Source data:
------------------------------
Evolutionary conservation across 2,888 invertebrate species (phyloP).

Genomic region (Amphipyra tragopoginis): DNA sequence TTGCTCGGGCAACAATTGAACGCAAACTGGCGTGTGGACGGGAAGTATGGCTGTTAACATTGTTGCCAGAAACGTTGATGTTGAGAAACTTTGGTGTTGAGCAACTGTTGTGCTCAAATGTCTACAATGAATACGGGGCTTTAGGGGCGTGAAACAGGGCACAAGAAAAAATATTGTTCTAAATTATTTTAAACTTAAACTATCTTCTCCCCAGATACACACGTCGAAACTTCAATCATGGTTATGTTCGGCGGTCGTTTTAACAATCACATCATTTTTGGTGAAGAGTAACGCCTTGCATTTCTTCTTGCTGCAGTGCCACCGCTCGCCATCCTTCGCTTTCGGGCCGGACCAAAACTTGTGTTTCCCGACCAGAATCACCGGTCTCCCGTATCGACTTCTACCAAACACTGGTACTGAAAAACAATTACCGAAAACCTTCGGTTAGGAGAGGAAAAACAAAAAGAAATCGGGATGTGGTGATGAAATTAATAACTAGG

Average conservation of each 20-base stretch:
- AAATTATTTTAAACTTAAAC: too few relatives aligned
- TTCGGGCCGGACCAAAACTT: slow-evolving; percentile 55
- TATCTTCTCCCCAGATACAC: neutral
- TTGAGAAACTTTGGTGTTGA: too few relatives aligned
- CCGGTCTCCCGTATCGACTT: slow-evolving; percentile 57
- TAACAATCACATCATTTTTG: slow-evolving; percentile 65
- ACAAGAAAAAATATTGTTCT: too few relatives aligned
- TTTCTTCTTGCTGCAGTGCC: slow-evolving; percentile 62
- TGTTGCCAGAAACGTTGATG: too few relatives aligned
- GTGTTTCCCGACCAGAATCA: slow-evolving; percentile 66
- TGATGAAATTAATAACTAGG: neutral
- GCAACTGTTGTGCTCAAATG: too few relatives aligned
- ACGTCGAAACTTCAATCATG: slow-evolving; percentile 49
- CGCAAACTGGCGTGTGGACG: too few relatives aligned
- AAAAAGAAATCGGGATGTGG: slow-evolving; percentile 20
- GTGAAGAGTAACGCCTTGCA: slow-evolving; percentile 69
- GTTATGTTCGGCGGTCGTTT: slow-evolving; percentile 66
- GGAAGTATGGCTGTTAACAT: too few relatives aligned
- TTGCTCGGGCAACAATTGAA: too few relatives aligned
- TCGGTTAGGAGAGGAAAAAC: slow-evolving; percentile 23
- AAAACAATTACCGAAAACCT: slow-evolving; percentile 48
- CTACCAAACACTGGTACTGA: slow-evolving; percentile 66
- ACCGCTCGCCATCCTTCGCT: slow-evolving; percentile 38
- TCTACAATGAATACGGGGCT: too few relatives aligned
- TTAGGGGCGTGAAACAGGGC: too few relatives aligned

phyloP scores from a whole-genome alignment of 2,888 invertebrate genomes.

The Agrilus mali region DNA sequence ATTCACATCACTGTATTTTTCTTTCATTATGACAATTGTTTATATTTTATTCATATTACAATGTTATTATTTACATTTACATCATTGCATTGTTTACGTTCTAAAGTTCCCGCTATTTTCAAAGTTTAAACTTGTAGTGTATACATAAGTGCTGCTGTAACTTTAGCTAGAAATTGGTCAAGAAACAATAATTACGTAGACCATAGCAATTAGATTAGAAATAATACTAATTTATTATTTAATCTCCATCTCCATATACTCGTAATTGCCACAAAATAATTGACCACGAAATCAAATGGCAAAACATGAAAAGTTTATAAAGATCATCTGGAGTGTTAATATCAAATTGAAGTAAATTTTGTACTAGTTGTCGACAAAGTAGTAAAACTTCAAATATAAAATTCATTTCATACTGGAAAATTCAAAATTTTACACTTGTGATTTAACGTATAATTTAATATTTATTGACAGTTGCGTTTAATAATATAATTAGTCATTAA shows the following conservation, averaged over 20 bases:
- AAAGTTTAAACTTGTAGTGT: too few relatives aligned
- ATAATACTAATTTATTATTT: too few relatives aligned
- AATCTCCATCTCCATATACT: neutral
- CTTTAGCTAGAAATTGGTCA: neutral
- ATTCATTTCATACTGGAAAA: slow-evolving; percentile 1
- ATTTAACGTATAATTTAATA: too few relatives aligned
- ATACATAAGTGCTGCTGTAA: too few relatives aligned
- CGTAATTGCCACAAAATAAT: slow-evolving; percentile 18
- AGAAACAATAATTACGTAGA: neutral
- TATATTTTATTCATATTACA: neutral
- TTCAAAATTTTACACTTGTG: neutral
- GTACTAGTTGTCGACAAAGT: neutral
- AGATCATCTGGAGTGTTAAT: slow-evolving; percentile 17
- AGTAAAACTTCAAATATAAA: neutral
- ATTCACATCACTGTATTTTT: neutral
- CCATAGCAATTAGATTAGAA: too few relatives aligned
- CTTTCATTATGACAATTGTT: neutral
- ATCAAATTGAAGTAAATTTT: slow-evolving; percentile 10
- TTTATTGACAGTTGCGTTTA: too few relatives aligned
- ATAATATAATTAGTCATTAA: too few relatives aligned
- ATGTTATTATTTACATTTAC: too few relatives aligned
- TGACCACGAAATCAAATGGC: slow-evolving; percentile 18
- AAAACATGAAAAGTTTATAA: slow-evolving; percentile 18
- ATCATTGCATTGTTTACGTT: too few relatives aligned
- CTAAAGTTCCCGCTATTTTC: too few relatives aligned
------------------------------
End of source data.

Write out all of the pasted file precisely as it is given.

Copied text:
Evolutionary conservation across 2,888 invertebrate species (phyloP).

Genomic region (Amphipyra tragopoginis): DNA sequence TTGCTCGGGCAACAATTGAACGCAAACTGGCGTGTGGACGGGAAGTATGGCTGTTAACATTGTTGCCAGAAACGTTGATGTTGAGAAACTTTGGTGTTGAGCAACTGTTGTGCTCAAATGTCTACAATGAATACGGGGCTTTAGGGGCGTGAAACAGGGCACAAGAAAAAATATTGTTCTAAATTATTTTAAACTTAAACTATCTTCTCCCCAGATACACACGTCGAAACTTCAATCATGGTTATGTTCGGCGGTCGTTTTAACAATCACATCATTTTTGGTGAAGAGTAACGCCTTGCATTTCTTCTTGCTGCAGTGCCACCGCTCGCCATCCTTCGCTTTCGGGCCGGACCAAAACTTGTGTTTCCCGACCAGAATCACCGGTCTCCCGTATCGACTTCTACCAAACACTGGTACTGAAAAACAATTACCGAAAACCTTCGGTTAGGAGAGGAAAAACAAAAAGAAATCGGGATGTGGTGATGAAATTAATAACTAGG

Average conservation of each 20-base stretch:
- AAATTATTTTAAACTTAAAC: too few relatives aligned
- TTCGGGCCGGACCAAAACTT: slow-evolving; percentile 55
- TATCTTCTCCCCAGATACAC: neutral
- TTGAGAAACTTTGGTGTTGA: too few relatives aligned
- CCGGTCTCCCGTATCGACTT: slow-evolving; percentile 57
- TAACAATCACATCATTTTTG: slow-evolving; percentile 65
- ACAAGAAAAAATATTGTTCT: too few relatives aligned
- TTTCTTCTTGCTGCAGTGCC: slow-evolving; percentile 62
- TGTTGCCAGAAACGTTGATG: too few relatives aligned
- GTGTTTCCCGACCAGAATCA: slow-evolving; percentile 66
- TGATGAAATTAATAACTAGG: neutral
- GCAACTGTTGTGCTCAAATG: too few relatives aligned
- ACGTCGAAACTTCAATCATG: slow-evolving; percentile 49
- CGCAAACTGGCGTGTGGACG: too few relatives aligned
- AAAAAGAAATCGGGATGTGG: slow-evolving; percentile 20
- GTGAAGAGTAACGCCTTGCA: slow-evolving; percentile 69
- GTTATGTTCGGCGGTCGTTT: slow-evolving; percentile 66
- GGAAGTATGGCTGTTAACAT: too few relatives aligned
- TTGCTCGGGCAACAATTGAA: too few relatives aligned
- TCGGTTAGGAGAGGAAAAAC: slow-evolving; percentile 23
- AAAACAATTACCGAAAACCT: slow-evolving; percentile 48
- CTACCAAACACTGGTACTGA: slow-evolving; percentile 66
- ACCGCTCGCCATCCTTCGCT: slow-evolving; percentile 38
- TCTACAATGAATACGGGGCT: too few relatives aligned
- TTAGGGGCGTGAAACAGGGC: too few relatives aligned

phyloP scores from a whole-genome alignment of 2,888 invertebrate genomes.

The Agrilus mali region DNA sequence ATTCACATCACTGTATTTTTCTTTCATTATGACAATTGTTTATATTTTATTCATATTACAATGTTATTATTTACATTTACATCATTGCATTGTTTACGTTCTAAAGTTCCCGCTATTTTCAAAGTTTAAACTTGTAGTGTATACATAAGTGCTGCTGTAACTTTAGCTAGAAATTGGTCAAGAAACAATAATTACGTAGACCATAGCAATTAGATTAGAAATAATACTAATTTATTATTTAATCTCCATCTCCATATACTCGTAATTGCCACAAAATAATTGACCACGAAATCAAATGGCAAAACATGAAAAGTTTATAAAGATCATCTGGAGTGTTAATATCAAATTGAAGTAAATTTTGTACTAGTTGTCGACAAAGTAGTAAAACTTCAAATATAAAATTCATTTCATACTGGAAAATTCAAAATTTTACACTTGTGATTTAACGTATAATTTAATATTTATTGACAGTTGCGTTTAATAATATAATTAGTCATTAA shows the following conservation, averaged over 20 bases:
- AAAGTTTAAACTTGTAGTGT: too few relatives aligned
- ATAATACTAATTTATTATTT: too few relatives aligned
- AATCTCCATCTCCATATACT: neutral
- CTTTAGCTAGAAATTGGTCA: neutral
- ATTCATTTCATACTGGAAAA: slow-evolving; percentile 1
- ATTTAACGTATAATTTAATA: too few relatives aligned
- ATACATAAGTGCTGCTGTAA: too few relatives aligned
- CGTAATTGCCACAAAATAAT: slow-evolving; percentile 18
- AGAAACAATAATTACGTAGA: neutral
- TATATTTTATTCATATTACA: neutral
- TTCAAAATTTTACACTTGTG: neutral
- GTACTAGTTGTCGACAAAGT: neutral
- AGATCATCTGGAGTGTTAAT: slow-evolving; percentile 17
- AGTAAAACTTCAAATATAAA: neutral
- ATTCACATCACTGTATTTTT: neutral
- CCATAGCAATTAGATTAGAA: too few relatives aligned
- CTTTCATTATGACAATTGTT: neutral
- ATCAAATTGAAGTAAATTTT: slow-evolving; percentile 10
- TTTATTGACAGTTGCGTTTA: too few relatives aligned
- ATAATATAATTAGTCATTAA: too few relatives aligned
- ATGTTATTATTTACATTTAC: too few relatives aligned
- TGACCACGAAATCAAATGGC: slow-evolving; percentile 18
- AAAACATGAAAAGTTTATAA: slow-evolving; percentile 18
- ATCATTGCATTGTTTACGTT: too few relatives aligned
- CTAAAGTTCCCGCTATTTTC: too few relatives aligned